I dont think so. Some motors are full manifold vacuum to the vacuum advance, others are ported vacuum to the advance. A 235 is ported vacuum and typically there is no vacuum at idle, hense no need to disconnect the adcance to set the timing. Others are full manifold and the advance must be disconnected to set the timing.
For a small block chevy, 38 to 40 degrees total timining is about the range you typically see. This is set using a combination of mechanical advance and initial advance. A typical chevy distributor has 12-14 degrees of mechanical advance, none of which is in play at idle. 12-14 at the distributor equated to 24-28 at the motor. To get to say 38 degrees total, you set the timing, with the vacuum advance disconnected and plugged, at 10 degrees before TDC. That gets you the 38.
Now, once your vacuum advance is hooked back up, and connected theoretically to full manifold vacuum, it will add what ever the can was made to add. Different GM can numbers equate to different advance totals and different levels of vacuum. So its not unusual to see the vaccum advance add a few degrees, in this case 19, at idle.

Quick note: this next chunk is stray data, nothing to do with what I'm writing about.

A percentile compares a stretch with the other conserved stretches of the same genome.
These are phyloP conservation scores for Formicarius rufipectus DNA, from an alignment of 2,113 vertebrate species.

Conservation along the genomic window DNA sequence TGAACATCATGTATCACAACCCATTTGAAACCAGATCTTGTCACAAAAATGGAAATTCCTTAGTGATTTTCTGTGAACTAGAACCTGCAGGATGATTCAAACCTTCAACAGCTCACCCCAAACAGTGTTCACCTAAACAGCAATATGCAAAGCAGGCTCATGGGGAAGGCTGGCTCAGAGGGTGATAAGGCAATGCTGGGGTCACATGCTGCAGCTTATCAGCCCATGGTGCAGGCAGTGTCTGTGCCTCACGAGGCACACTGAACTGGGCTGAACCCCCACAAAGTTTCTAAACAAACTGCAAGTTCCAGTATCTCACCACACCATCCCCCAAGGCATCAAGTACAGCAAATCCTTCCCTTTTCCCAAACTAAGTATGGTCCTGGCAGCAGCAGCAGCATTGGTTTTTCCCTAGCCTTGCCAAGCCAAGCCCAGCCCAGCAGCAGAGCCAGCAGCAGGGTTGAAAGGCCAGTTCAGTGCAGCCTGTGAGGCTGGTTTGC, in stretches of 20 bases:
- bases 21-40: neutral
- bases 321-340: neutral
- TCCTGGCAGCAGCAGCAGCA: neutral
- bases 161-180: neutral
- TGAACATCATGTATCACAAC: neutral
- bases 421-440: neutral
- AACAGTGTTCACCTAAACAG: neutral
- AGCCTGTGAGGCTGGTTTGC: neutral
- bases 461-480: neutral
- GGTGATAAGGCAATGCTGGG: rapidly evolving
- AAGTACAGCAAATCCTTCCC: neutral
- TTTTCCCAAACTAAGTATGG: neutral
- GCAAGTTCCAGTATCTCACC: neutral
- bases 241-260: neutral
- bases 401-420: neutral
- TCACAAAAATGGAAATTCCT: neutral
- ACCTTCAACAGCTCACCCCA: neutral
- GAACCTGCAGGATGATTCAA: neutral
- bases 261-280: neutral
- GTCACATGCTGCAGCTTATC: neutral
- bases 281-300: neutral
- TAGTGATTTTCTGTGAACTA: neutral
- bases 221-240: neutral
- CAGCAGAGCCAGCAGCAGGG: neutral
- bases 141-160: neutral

As you put your foot into the gas pedal, the vacuum drops and the vacuum advance is not adding any timing to the equation. This happens pertty quickly which is why that much advance at idel is not much of a concern. Throttle opens, vacuum goes away, vacuum advance goes away. At WOT there will likely be 0 vacuum so it does not come into play at all. In between, various levels of advance will play into th4e equation depending on the amount of vaccum applied to the advance diaphram. The vacuum advance is helpful at part throttle and crusing so its good to have. Here is a little light reading on the subject.https://www.motortrend.com/how-to/1607-tune-your-vacuum-advance-for-better-drivability/http://www.langdonsstovebolt.com/tech/vacuum-advance-and-why-you-want-it/